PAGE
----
All the best!  Tamara Anderson, M.S., Ed.S., CCC-SLP

 

Equitable Literacy Instruction in Special Education with Dr. Lauren McClenney-Rosenstein

Equitable Literacy Instruction in Special Education with Dr. Lauren McClenney-Rosenstein

Speech language pathologists play an important role in remediating language and literacy disorders in children and adolescents with special learning needs. We address foundational literacy skills such as print awareness, phonological awareness, phonemic awareness, vocabulary, narrative skills, and listening comprehension. During language therapy we frequently use evidence based therapeutic intervention to increase the correct use of language form (phonology, morphology and syntax), language content (semantics), and many other areas. In fact, many children and adolescents with speech/language disorders struggle immensely with reading and have co-occurring specific learning disability and/or dyslexia. It is critical for them to receive quality literacy instruction.  Did you know that 1 in 5 children with learning disorders have dyslexia? Many of these children are on the caseload of school based and private practice speech language pathologists and special education teachers. Dyslexia impacts the lives of individuals in many ways and they can attain success with skilled professional support.

This interview with Dr. Lauren McClenney-Rosenstein focuses on equitable literacy instruction in special education. Over the years, I have observed that some intervention programs or approaches provided in the public school system by special education teachers contribute to student success while there are some that may not be as effective. Some children with learning disabilities may continue to struggle with literacy if they are not provided quality literacy instruction.  While some make progress with Wilson Reading System, S.P.I.R.E., Barton Reading &  Spelling,  or other research based approaches, other children may need a different method of structured intervention that is effectively implemented with consistency. It is important to remember that children are unique learners and specialists must tailor interventions to their needs. It is also important for speech language pathologists, educators, literacy specialists, and instructional coaches to collaborate in the best interest of these children.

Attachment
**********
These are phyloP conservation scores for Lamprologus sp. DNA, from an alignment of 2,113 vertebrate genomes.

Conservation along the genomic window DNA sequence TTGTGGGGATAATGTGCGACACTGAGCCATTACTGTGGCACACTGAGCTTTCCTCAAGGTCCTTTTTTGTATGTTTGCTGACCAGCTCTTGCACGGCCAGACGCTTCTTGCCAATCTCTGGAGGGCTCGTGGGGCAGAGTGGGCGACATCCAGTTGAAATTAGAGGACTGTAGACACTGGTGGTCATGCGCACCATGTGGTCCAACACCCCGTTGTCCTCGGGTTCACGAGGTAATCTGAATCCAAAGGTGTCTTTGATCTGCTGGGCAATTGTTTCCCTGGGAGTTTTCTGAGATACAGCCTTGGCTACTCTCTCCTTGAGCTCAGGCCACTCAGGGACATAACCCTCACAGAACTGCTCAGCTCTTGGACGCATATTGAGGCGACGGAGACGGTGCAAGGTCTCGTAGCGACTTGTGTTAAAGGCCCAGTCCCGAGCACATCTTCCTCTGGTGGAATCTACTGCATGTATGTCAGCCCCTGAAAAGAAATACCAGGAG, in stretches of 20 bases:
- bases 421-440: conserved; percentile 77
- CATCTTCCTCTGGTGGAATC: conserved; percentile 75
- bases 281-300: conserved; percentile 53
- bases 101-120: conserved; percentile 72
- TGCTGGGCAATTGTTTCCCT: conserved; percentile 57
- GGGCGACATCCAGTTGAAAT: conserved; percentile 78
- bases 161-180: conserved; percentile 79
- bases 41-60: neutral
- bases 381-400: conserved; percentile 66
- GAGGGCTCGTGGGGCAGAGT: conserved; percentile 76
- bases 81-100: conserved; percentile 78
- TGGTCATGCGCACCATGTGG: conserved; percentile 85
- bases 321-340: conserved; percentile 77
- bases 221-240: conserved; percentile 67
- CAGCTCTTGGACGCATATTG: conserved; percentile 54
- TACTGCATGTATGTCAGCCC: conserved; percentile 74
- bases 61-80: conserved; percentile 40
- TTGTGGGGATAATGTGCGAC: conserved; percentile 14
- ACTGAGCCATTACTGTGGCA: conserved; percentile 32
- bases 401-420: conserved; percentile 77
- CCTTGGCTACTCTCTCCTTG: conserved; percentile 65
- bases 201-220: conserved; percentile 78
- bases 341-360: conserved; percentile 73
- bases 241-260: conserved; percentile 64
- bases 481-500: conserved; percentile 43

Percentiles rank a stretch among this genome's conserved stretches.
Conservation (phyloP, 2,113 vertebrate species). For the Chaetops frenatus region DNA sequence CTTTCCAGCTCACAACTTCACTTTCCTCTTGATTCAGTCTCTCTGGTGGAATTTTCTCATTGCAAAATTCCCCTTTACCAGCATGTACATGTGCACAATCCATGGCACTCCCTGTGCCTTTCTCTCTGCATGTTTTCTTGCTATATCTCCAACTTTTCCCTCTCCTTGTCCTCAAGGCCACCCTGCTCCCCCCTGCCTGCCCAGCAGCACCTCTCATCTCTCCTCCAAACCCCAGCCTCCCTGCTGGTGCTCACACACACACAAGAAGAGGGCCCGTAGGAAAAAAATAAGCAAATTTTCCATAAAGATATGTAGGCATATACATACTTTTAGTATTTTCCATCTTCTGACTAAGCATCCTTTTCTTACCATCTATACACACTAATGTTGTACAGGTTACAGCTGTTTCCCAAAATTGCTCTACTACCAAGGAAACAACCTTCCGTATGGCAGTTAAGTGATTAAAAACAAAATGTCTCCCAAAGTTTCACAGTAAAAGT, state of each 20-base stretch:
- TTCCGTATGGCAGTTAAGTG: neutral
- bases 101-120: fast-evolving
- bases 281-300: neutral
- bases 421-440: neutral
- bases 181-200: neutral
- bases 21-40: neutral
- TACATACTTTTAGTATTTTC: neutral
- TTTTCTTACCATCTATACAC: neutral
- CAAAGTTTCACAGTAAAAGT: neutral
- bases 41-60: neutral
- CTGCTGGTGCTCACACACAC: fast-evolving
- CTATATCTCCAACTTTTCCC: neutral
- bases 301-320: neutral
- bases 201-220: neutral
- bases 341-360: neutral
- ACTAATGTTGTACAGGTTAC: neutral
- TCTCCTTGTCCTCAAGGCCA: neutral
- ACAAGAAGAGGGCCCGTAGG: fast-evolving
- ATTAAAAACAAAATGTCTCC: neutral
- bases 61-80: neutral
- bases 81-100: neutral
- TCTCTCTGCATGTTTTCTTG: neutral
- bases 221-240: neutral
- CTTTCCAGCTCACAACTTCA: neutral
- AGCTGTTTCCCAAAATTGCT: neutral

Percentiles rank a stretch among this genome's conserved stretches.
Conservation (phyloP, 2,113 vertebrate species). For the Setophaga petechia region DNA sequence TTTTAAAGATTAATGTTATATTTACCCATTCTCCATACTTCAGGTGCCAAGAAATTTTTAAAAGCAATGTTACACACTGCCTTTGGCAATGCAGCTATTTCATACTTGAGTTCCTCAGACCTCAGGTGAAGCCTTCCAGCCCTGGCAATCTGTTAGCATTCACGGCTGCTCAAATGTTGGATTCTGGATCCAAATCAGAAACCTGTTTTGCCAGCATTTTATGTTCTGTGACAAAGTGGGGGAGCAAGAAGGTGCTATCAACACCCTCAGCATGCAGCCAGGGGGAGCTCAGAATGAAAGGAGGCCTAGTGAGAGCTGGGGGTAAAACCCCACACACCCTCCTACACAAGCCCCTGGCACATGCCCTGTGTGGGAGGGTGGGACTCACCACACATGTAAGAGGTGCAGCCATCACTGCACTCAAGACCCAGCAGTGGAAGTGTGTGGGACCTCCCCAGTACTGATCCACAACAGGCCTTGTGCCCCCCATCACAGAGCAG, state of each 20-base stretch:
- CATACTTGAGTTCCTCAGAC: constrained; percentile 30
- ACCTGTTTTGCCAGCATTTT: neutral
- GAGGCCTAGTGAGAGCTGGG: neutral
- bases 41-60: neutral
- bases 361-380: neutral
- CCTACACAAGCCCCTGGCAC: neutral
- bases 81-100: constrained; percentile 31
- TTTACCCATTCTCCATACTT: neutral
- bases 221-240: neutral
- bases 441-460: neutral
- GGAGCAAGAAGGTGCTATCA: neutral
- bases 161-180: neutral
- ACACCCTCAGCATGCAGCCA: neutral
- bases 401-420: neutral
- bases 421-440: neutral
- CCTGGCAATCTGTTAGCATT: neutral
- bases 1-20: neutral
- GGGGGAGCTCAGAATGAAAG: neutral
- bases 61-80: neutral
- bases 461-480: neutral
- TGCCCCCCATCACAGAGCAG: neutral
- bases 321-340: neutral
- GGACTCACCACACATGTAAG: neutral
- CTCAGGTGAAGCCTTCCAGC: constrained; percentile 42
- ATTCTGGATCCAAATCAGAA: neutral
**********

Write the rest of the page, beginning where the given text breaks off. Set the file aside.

The Orton-Gillingham approach is an evidence based way that may be used to increase the literacy skills of those with dyslexia. Dr. Lauren McClenney-Rosenstein discusses the six components of structured literacy instruction. She is the founder of Think Dyslexia and is a learning specialist, instructional coach, and Orton-Gillingham Specialist. Dr. Lauren has a passion for educating, advocating, and bringing awareness to dyslexia at the domestic and international levels.   She has been a certified Special Educator for a decade and earned her Doctor of Education in Teaching, Learning, Leadership, & Curriculum in 2019 from Northeastern University and holds a dual masters in Special Education and Elementary Education from Syracuse University and a Bachelor’s degree in Psychology from Syracuse University. She currently resides in Maryland and continues to provide services and extensive resources for children and families.

Watch this interview to learn more about the components and benefits of the Orton-Gillingham approach. Make sure to subscribe to the Building Successful Lives YouTube channel to stay connected, learn, and grow so that you too can improve the lives of children and adolescents with special needs.

Here are some resources to add to your SLP or educator toolkit:

https://thinkdyslexia.org/

https://www.ortonacademy.org/

Understood – For learning and thinking differences

Yale Center for Dyslexia & Creativity

Overcoming Dyslexia by Sally Shaywitz

Mayo Clinic-Dyslexia

Phonological Awareness Progress Monitoring

Dyslexia Laws

I welcome your comments on my website. If you are an SLP, educator, or parent with further questions feel free to contact me. I am available to answer any questions and provide services as needed.

*************************************

Tamara Anderson, M.S., Ed.S., CCC-SLP

Speech Language Pathologist

Education Specialist & Consultant

Diversity & Equity Advocate

Caribbean Heritage Language & Literacy Books- June 2021 Edition

Caribbean Heritage Language & Literacy Books- June 2021 Edition

During the month of June and throughout the year, it is important to use books that relate to Caribbean Heritage in speech/language therapy, the classroom, and/or during family literacy time. I reviewed several books recently and selected these six to recommend this year.

I AM a Promise by authors Shelly Ann Fraser Pryce & Ashley Rousseau, Illustrated by Rachel Moss

Shelly Ann Fraser Pryce is an amazing 34 year old track & field athlete from Kingston, Jamaica. She has won six Olympic medals for her athleticism and numerous other competitions. She participated in the 2008 Summer Olympics in Beijing, China, 2012 Summer Olympics in London, England as well as the 2016 Summer Olympics in Rio de Janeiro, Brazil. In this book, readers and listeners learn about Shelly Ann as a little girl who loved to run like a rocket. Her grandmother told her that she had a bright future ahead of her and that she was a promise. It wasn’t until she was older that she began training much harder as part of the Wolmer’s High School track team. During that time, she continued to excel in athletics and many people encouraged her. She was selected to run for the Jamaican Olympic Team. It was then that she realized that she was a promise to her country and all those who supported her along the way. This book is ideal for elementary school aged children to learn facts about Shelly Ann. At the back of the book, there are additional facts shared about her life and athletic achievements. The other contributors to this book, Ashley Rousseau and Rachel Moss are both Caribbean and reside in Jamaica.